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Harbour porpoises (Phocoena phocoena) in north-western France: aerial survey, opportunistic sightings and strandings monitoring
Jung, J.-L.; Stéphan, E.; Louis, M.; Alfonsi, E.; Liret, C.; Carpentier, F.-G.; Hassani, S. (2009). Harbour porpoises (Phocoena phocoena) in north-western France: aerial survey, opportunistic sightings and strandings monitoring. J. Mar. Biol. Ass. U.K. 89(5): 1045-1050.
In: Journal of the Marine Biological Association of the United Kingdom. Cambridge University Press/Marine Biological Association of the United Kingdom: Cambridge. ISSN 0025-3154, more
Peer reviewed article  

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Author keywords
    harbour porpoise; Phocoena phocoena; aerial survey; stranding monitoring; opportunistic sightings; Brittany coasts; north-western France

Authors  Top 
  • Jung, J.-L.
  • Stéphan, E.
  • Louis, M.
  • Alfonsi, E.
  • Liret, C.
  • Carpentier, F.-G.
  • Hassani, S.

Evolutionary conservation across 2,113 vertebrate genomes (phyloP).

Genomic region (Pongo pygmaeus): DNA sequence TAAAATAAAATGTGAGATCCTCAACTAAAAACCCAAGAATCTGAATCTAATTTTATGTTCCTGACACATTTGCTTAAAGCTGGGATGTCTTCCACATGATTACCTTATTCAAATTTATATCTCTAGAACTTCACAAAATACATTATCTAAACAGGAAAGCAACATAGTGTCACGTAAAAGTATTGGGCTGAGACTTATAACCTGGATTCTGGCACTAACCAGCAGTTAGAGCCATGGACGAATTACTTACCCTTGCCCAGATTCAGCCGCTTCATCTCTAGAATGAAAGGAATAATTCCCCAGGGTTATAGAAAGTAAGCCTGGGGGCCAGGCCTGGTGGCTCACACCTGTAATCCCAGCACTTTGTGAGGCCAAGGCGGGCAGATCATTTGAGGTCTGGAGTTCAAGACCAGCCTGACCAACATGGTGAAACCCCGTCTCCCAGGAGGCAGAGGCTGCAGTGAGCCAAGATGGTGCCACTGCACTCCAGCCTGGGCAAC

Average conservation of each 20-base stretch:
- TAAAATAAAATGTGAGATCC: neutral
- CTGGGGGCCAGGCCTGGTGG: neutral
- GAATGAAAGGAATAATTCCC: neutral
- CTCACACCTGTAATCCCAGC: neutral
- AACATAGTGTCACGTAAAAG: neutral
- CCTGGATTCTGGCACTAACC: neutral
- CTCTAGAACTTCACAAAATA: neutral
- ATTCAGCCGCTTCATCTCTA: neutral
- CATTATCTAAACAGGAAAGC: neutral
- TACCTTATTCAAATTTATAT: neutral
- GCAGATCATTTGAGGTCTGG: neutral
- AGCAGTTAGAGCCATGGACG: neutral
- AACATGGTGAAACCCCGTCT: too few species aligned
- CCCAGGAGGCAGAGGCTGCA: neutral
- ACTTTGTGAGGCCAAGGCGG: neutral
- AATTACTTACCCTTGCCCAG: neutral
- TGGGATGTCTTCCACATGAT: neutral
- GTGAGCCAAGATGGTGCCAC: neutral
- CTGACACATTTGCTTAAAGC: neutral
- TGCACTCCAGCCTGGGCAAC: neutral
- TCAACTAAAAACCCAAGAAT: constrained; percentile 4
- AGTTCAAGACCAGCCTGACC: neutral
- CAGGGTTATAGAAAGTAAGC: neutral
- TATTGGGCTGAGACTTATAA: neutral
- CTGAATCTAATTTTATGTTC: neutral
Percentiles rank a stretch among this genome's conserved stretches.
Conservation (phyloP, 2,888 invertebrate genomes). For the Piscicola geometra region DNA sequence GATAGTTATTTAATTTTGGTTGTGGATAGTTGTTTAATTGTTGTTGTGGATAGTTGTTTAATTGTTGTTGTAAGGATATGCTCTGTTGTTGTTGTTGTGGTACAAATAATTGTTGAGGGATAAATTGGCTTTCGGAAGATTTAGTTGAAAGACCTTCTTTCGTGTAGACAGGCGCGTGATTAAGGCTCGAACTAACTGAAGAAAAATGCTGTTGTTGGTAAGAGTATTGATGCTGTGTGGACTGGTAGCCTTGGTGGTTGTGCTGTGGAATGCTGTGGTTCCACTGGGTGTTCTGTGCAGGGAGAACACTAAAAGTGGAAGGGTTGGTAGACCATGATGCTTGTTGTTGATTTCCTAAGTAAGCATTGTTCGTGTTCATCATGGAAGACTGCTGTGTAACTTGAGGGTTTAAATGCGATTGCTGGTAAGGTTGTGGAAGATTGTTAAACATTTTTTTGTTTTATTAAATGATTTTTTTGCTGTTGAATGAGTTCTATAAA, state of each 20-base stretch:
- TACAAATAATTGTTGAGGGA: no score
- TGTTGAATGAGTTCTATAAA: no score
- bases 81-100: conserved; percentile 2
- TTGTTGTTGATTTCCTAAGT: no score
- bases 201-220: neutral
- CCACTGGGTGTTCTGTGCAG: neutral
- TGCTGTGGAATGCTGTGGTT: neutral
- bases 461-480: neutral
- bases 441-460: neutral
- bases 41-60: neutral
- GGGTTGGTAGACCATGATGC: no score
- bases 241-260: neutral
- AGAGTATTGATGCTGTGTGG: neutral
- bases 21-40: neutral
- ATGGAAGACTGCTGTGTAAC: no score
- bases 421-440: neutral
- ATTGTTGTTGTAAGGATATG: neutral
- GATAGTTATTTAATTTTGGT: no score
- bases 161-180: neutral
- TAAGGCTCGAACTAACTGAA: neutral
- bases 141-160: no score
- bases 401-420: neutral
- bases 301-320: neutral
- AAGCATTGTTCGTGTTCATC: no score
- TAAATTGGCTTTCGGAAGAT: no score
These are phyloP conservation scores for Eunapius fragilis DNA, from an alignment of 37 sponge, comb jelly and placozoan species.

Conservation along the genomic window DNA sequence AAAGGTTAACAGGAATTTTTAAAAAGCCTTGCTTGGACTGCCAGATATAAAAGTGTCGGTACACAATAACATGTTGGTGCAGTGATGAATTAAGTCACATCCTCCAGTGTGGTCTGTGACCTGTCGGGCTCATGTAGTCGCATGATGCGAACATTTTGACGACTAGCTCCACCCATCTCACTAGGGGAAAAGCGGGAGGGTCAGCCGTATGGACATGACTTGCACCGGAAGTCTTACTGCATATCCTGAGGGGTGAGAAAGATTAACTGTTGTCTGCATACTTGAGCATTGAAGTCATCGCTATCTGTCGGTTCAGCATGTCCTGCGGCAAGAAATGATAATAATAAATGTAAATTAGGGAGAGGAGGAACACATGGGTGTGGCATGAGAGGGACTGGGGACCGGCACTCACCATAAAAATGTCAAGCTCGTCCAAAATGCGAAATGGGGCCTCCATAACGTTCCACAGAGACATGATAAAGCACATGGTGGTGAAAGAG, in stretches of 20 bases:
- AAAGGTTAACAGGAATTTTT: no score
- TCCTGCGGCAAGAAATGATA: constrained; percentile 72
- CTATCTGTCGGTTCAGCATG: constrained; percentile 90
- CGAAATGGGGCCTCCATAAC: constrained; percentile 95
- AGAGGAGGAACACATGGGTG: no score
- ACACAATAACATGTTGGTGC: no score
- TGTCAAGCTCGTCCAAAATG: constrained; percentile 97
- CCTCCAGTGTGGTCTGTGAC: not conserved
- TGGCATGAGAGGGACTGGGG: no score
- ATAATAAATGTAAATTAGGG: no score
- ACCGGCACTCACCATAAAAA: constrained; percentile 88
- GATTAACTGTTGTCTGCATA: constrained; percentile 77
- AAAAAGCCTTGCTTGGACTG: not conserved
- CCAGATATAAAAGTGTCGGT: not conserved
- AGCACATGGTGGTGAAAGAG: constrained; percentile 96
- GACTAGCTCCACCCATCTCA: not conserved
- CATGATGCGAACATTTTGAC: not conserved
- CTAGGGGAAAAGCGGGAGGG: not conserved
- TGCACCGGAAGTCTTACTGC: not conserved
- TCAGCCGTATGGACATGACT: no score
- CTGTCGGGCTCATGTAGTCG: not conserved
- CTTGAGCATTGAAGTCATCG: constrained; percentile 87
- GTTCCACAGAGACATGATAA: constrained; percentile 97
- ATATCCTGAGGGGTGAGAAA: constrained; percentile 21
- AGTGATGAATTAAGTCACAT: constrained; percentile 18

The harbour porpoise (Phocoena phocoena) is one of the common small cetaceans of European waters. This discreet and undemonstrative species is strongly represented throughout the cold waters of the northern hemisphere, and is the most abundant cetacean in the North Sea. In the last few years, some observations and studies indicate a shift of harbour porpoise distribution in European waters, from northern regions of the North Sea to the southern North Sea, English Channel and Celtic Sea. This shift may include a comeback around the coasts of France. Harbour porpoises inhabit shelf-waters and are often observed in shallow waters, conditions offered for instance by the coasts of Brittany in north-western France. We used opportunistic sightings, aerial survey and a ten-year strandings database to study the presence of harbour porpoises along the coasts of Brittany. Opportunistic sightings made by non-specialists did not confirm a strong presence of harbour porpoises along the Brittany coasts, most probably because of the undemonstrative behaviour of this cetacean. However, aerial survey and stranding analysis indicate that harbour porpoises have become natural inhabitants of the Brittany coasts once more: 68.6% of cetacean school sightings made during a 1578 km aerial survey of the Brittany coasts concerned harbour porpoises, with an encounter rate of 1.5 individuals per 100 km that peaked to 5.8 per 100 km to the top of the shallow waters of the south-western Western English Channel. The number of harbour porpoise strandings increased each year from 1997 to 2007, making a total of 135 along the coasts of Brittany. Other cetaceans did not show such an increase during the same period. Strandings of harbour porpoises were also characterized by an apparent increase as a proportion in relation to all the cetacean strandings during the months of September to January, by a marked impact of by-catch during winter, and by an almost total absence of stranded calves. The comeback of the harbour porpoise along Brittany coasts is clearly confirmed by our data, and a stable population seems to be established again along the coasts of Brittany. This tends to confirm the shift of the distribution of the species in certain European waters. Long term monitoring, diet and genetic studies are now planned for a better understanding of this shift, and for the effective implementation of a conservation plan.

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